Palaiopyrgos (Greek: Παλαιόπυργος, "Old Tower", before 1957: Μποντιά - Bontia or Bodia) is a village in the municipal unit Levidi, Arcadia in Greece. Its mediaeval name was Bodia or Bodea. It is best known as the source of the syrtos botiakos, a popular variety of the syrtos dance.
The village's mediaeval name Bodia is thought to be derived from the Slavic word boda, meaning "winter quarters" (usually for sheep). (The Peloponnese was invaded by Slavic nomads who ruled some areas from the seventh to ninth centuries CE; even after the restoration of Byzantine rule, some of these tribes retained their Slavic identity into Byzantine times). Even today, the neighbourhood of Palaiopyrgos contains Slavic toponyms.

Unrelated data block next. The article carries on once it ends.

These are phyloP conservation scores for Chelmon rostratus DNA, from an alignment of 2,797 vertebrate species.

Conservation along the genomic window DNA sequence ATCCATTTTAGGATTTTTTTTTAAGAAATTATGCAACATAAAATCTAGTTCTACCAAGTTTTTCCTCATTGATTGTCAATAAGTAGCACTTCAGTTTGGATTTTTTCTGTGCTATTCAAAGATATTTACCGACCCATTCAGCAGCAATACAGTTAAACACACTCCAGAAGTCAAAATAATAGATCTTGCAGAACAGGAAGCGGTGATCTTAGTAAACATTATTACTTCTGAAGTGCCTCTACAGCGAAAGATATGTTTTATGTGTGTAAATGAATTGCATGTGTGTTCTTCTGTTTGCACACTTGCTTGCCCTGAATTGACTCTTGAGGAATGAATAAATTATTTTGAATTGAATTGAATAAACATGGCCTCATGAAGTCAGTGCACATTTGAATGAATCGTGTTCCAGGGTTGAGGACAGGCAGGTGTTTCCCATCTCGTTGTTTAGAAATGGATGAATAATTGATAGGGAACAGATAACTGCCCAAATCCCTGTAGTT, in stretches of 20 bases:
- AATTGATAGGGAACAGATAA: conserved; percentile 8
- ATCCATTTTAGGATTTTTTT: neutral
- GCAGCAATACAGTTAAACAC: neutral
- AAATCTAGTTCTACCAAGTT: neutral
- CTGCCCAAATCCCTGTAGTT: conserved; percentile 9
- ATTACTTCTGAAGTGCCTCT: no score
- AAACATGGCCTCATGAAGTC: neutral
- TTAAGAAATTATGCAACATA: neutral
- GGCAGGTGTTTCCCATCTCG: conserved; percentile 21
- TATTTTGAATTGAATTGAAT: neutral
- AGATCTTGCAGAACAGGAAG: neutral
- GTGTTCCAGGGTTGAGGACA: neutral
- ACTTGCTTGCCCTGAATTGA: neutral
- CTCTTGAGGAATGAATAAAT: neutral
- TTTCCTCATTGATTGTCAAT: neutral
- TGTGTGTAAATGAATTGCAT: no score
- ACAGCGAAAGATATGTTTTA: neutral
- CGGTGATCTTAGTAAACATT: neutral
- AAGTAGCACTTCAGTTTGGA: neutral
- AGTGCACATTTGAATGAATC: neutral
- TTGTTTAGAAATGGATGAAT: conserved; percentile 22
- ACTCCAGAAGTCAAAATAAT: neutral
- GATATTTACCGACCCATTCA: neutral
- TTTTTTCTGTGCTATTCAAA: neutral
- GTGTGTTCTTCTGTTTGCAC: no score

The first written reference to the village appears in a Venetian chronicle dated 1704, in which it is called "Bodea". An earlier reference in a Frankish chronicle dated 1205 refers to a "Pyrgos, on Mount Trachy," which may be Palaiopyrgos. The village, protected by its eponymous tower and local militia, fell to the Turks in 1715, during the last Turkish-Venetian War. The first reference to the village in the Greek language is a document concerning the governor of the area, Rigas Palamides, and his rights vis-à-vis Bodia.
The names of numerous villagers are recorded as having fought, many with distinction, in the Greek War of Independence, the Balkan Wars, World War II and the Greek Civil War.
^ Name changes of settlements in Greece
^ a b c d e University of Patras: The Arcadia Website. «Παλαιόπυργος, Ιστορία». 1999-2002. Retrieved 14-04-2010.
^ Pring, J.T. The Pocket Oxford Greek Dictionary. (New York: 1965 & 1982; 2000 ed.), p.206
Medieval Greece / Byzantine Empire
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